The victim who has a no contact order as a result of the criminal charges may also file a complaint protection from abuse in RI Family Court. The Providence Family Court’ jurisdiction includes issuing a protection from abuse RO for three years.(one year if there is a restraining order on behalf of a child, also)
The Kent County, Washington County, Newport County and Providence Family Court may issue restraining orders for litigants who are married, divorced, certain family members or people who have children in common as well as other jurisdiction set forth in the statute. If the parties do not have a child and have been in a dating relationship then the jurisdiction for the RO is at the RI District Court.
Violation of Family Court Complaint protection from Abuse restraining order is a crime in itself
Violation of an abuse complaint in Providence Family court or a District Court abuse RO may be a violation of probation, conditions of bail or conditions of a one year filing. There are two types of Rhode Island Family Court Restraining orders, (1) “Complaint Protection from Abuse” and (2) a civil restraining order.
Is Violating a Family Court civil restraining order, which is not an order protection from abuse, a crime?
No. A violation of a Newport, Washington, Kent or Providence County civil, domestic Family Court restraining order that is NOT a Complaint Protection from Abuse RO is not a crime. The police will not make an arrest if someone violates one of these RO unless the actions and conduct of such violation is a crime in itself. If a husband, wife or other domestic litigant violates this kind of RO, it may be is punishable by a contempt finding and contempt penalty.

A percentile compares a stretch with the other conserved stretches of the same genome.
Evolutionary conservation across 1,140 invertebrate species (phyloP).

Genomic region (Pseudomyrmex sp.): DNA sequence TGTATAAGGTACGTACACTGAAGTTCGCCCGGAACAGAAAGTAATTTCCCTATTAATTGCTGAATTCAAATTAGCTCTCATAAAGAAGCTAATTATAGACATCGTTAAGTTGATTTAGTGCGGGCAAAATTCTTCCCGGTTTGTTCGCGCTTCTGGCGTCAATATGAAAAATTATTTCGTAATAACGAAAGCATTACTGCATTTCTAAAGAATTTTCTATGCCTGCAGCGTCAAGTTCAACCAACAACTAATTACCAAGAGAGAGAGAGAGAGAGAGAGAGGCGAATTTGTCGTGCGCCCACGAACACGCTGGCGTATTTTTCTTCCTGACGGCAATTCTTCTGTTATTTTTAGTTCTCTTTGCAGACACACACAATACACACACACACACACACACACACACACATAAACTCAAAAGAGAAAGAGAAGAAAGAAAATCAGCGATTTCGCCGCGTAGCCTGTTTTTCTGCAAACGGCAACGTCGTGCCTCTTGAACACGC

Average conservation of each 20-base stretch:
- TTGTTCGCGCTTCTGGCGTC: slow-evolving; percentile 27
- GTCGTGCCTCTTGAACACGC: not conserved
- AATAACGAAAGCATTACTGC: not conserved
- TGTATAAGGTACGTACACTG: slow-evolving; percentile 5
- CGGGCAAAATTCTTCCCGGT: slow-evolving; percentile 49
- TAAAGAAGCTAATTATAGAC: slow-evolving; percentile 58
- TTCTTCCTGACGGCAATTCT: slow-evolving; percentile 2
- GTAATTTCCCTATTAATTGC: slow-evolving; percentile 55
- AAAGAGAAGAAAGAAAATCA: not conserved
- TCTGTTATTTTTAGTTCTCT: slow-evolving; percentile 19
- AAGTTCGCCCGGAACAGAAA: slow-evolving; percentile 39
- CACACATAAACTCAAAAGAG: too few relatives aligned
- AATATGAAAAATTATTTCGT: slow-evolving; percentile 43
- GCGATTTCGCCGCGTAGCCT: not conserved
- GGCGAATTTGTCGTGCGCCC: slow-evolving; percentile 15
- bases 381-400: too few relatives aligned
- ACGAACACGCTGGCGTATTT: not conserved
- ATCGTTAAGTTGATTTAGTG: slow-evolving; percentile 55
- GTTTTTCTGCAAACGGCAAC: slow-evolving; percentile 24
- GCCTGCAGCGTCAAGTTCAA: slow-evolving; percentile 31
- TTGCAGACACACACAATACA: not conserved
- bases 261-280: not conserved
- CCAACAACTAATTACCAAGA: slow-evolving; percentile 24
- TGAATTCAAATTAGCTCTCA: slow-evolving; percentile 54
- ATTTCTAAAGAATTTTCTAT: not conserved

Civil domestic Restraining orders are not as powerful nor effective as Complaint protection from abuse restraining orders. Civil domestics restraining orders are usually an order in a RI divorce, post divorce or miscellaneous custody or visitation cause of action.
In a complaint protection from abuse filed in RI Family Court may the justice issue orders concerning visitation, child custody and child support.
Yes. In a Complaint Protection from Abuse case, the RI Family Court can award temporary child support, visitation, and temporary custody of the children. The Court can also award visitation and in some instances may order supervised visitation. The Court can order that the Defendant vacate forthwith and remain out of the household. The Court can also order that a person take batterers classes or drug and alcohol counseling. The Court can order drug and alcohol testing. The Court can also order the Defendant to surrender possession of all firearms / guns to the Police department.
Is a violation of a Rhode Island District Court Restraining order a crime?
Yes. These types of cases are not criminal cases yet a violation of this RO is a crime in itself.
What is the RI District Court jurisdiction for Restraining orders?
If the RO in Rhode Island and Providence Plantations is sought against a current boyfriend or current gf or an ex-bf or ex-girlfriend who you had a substantive dating relationship within the prior year but you have no child or children with, then the RI District Court is the correct court for litigating the restraining order. If a litigant has child with a current or ex-boyfriend/ ex-girlfriend then the RO needs to be pursued in the RI Family Court system of justice. AN RO against a roommate that you currently reside with is a District Court matter.
“Under VAWA, the concept of Temporary Restraining Order (TRO) enforcement was given state to state reciprocity, meaning a valid order filed and served in Ohio was enforceable in Maine, and everywhere else nationally. Once the local cops arrived on scene and verified that the order was in force, they could lock up the suspect for crossing state lines to harass, intimidate, threaten, stalk, or hurt the victim. But just how effective are restraining orders in these highly-emotional, always-volatile situations, where a piece of official-looking paper is supposed to serve as a figurative bulletproof shield? Studies on the efficacy of TROs vary widely, with one suggesting they are effective in keeping victims safe about 85 percent of the time, while another report suggests a less optimistic 15 percent success rate. So let us split the difference and say that restraining orders work about half the time and the other half, they don’t. Why or why not?” Do Domestic Violence Restraining Orders Ever Really Work?Renewing the violence against women act Posted Jul 27, 2012 https://www.psychologytoday.com/blog/the-act-violence/201207/do-domestic-violence-restraining-orders-ever-really-work